I have an area, example 4000m x 4000m. So, 4x4km. The origin can be placed anywhere, maybe in center, maybe on the top-left, nevermind.

Now, I want to fill this area with some stuff from OSM. I read a lot about UTM, zones, etc. UTM quadrant is divided into 6×10 100km squares, this squares are divided into 10×10 10x10km squares, this squares are divided to 10×10 1x1km squares and so on.

Getting back to my 4kmx4km square. How do I convert coordinates to place objects in my square and the position responds to reality?

To make it harder, let’s say that I want to put on the square objects from squares from different UTM quadrants from different zones, for example: most southern-east 1×1 from 34V, most southern-west from 35V, most northern-west from 35U and most northern-east from 35U.

Additional question: Is it possible to create one continuous maps (builded from smaller pieces), which covers the region composed of several UTM zones (for example, from 29W to 34S).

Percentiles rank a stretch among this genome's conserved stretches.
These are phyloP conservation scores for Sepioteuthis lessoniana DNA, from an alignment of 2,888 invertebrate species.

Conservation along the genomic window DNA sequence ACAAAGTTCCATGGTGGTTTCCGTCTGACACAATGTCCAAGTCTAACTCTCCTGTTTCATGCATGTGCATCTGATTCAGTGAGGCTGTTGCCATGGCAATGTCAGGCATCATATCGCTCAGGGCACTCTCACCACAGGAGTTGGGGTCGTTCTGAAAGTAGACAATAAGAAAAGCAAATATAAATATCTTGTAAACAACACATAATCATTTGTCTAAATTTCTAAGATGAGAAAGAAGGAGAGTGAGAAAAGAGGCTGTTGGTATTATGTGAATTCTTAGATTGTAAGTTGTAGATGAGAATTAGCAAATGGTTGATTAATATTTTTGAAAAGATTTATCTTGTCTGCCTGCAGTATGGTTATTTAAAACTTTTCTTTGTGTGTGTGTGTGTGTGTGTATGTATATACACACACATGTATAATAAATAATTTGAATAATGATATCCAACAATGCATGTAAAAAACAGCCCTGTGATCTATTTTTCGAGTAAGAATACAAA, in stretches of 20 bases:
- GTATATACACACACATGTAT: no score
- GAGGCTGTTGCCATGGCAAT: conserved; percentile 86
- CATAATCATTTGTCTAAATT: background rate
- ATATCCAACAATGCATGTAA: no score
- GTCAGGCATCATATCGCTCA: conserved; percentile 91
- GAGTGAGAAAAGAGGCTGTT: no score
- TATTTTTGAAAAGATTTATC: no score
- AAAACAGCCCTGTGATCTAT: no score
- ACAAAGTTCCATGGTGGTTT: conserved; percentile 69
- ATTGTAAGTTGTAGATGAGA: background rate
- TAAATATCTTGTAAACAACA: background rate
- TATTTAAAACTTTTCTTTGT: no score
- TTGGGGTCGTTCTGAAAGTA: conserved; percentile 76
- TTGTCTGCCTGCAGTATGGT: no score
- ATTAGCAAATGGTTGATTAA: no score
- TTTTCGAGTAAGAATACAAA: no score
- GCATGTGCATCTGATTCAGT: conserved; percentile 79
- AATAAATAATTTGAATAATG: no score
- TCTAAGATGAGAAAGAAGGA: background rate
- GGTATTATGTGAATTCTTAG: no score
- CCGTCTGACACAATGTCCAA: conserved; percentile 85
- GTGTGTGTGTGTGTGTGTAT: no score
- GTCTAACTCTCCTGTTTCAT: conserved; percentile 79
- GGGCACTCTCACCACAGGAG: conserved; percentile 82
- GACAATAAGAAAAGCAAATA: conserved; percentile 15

How to translate UTM coordinates properly?

**EDIT**

Ok, I implement Albers, Lambert and Equidistant projections for some tests. Input args: a = 6378206.4 m, e = 0.00676866, e2 = 0.0822719 Standard parallels: 55.0, 49.0 Origin: 52.205746, 22.514281

And results:

Albers : x = -489.71509; y = -2291.5

Lambert : x = -489.15250; y = -1653.5

Equidistant: x = -489.71533; y = -2289.5

I checked the algorithms and are ok, the results agree with the sample data. What is the reason that the result of the Lambert projection stands out from the rest? Does this mean that Lambert is better to applied to larger areas than the other two?

February 27th, 2015 by admin
Posted in Uncategorized |
Tags: projection, utm